The Willingness to Pay—Willingness to Accept Gap, the "Endowment Effect," Subject Misconceptions, and Experimental Procedures for Eliciting Valuations: Comment
AbstractPlott and Zeiler (2005) report that the willingness-to-pay/willingness-to-accept disparity is absent for mugs in a particular experimental setting, designed to neutralize misconceptions about the procedures used to elicit valuations. This result has received sustained attention in the literature. However, other data from that same study, not published in that paper, exhibit a significant and persistent disparity when the same experimental procedures are applied to lotteries. We report new data confirming both results, thereby suggesting that the presence or absence of a disparity may be a more complex issue than some may have supposed. (JEL C91, D12, D81, D83)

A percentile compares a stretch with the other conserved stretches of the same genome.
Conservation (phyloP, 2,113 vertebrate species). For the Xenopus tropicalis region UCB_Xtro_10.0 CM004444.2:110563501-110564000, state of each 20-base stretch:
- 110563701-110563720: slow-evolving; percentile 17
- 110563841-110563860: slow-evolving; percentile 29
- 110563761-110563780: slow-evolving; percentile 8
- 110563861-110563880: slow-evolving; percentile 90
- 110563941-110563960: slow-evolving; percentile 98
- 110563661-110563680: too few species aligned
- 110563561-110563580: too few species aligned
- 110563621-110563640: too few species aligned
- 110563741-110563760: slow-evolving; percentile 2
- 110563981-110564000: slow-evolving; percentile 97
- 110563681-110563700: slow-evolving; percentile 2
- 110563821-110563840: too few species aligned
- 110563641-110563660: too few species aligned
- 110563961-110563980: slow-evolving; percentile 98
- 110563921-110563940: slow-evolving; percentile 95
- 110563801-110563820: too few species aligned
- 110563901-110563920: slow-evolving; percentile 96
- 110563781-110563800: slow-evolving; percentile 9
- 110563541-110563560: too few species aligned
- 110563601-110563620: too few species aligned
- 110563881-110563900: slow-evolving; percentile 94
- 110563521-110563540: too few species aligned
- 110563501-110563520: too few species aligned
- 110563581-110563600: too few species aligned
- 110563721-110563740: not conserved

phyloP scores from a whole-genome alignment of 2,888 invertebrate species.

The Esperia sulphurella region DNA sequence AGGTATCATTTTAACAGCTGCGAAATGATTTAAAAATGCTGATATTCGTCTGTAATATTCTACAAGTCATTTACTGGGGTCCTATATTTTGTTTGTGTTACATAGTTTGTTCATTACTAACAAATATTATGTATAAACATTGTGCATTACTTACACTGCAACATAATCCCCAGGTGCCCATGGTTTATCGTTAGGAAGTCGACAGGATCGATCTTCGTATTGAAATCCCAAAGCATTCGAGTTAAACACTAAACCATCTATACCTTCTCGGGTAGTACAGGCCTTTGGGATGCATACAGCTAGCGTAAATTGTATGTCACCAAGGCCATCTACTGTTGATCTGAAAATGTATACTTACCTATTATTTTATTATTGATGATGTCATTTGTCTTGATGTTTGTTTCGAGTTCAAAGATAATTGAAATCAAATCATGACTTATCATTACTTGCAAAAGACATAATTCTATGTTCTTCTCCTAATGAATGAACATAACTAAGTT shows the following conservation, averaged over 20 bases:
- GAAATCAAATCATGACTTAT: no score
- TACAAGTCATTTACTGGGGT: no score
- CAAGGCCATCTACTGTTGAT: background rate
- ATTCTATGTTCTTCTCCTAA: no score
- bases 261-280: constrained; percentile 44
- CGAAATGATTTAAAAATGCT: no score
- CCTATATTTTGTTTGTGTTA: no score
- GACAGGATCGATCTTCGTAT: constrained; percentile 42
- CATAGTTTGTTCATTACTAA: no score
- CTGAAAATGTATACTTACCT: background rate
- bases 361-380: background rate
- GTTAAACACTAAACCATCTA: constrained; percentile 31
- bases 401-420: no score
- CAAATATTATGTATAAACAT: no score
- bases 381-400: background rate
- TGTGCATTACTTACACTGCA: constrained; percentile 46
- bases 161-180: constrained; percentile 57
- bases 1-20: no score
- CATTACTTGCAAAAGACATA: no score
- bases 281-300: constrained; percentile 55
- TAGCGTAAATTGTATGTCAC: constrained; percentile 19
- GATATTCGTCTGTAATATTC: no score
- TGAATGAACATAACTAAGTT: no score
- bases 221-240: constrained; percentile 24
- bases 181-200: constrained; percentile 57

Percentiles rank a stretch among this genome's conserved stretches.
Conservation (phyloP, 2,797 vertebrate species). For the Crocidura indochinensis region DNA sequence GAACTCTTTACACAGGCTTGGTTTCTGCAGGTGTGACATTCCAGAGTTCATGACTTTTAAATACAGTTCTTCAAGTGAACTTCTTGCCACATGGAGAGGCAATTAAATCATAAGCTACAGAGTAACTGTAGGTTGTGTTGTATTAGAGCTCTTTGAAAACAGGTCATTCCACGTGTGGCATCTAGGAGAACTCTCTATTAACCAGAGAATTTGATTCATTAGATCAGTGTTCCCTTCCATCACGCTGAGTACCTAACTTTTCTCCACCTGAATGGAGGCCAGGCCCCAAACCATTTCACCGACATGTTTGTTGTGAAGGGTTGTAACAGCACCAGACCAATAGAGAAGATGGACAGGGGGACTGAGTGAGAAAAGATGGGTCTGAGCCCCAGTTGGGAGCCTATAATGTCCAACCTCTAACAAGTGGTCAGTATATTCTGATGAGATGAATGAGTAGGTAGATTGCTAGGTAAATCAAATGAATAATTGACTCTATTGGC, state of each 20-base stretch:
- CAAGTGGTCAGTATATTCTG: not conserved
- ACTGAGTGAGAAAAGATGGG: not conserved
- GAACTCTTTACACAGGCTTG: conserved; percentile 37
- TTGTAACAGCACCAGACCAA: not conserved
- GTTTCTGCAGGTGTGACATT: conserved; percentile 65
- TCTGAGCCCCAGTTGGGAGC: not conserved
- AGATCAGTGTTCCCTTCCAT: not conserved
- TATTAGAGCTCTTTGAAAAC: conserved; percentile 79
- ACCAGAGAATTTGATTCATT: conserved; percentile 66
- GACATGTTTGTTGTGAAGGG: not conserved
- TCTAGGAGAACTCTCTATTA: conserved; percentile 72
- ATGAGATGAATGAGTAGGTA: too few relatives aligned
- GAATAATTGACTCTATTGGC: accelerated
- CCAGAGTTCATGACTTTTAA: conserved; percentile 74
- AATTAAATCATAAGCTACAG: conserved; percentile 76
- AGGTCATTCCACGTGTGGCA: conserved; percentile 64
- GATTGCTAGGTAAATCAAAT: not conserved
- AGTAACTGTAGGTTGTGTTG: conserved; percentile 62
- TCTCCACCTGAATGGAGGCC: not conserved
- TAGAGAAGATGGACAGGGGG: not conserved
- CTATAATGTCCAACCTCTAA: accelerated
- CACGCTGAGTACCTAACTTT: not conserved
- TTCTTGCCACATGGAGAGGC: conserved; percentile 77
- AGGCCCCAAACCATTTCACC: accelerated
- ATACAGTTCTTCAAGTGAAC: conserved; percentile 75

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Bibliographic InfoArticle provided by American Economic Association in its journal American Economic Review.
Volume (Year): 101 (2011)
Issue (Month): 2 (April)
Find related papers by JEL classification:
- C91 - Mathematical and Quantitative Methods - - Design of Experiments - - - Laboratory, Individual Behavior
- D12 - Microeconomics - - Household Behavior - - - Consumer Economics: Empirical Analysis
- D81 - Microeconomics - - Information, Knowledge, and Uncertainty - - - Criteria for Decision-Making under Risk and Uncertainty
- D83 - Microeconomics - - Information, Knowledge, and Uncertainty - - - Search, Learning, and Information
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- Kogler, Christoph & Kühberger, Anton & Gilhofer, Rainer, 2013. "Real and hypothetical endowment effects when exchanging lottery tickets: Is regret a better explanation than loss aversion?," Journal of Economic Psychology, Elsevier, vol. 37(C), pages 42-53.
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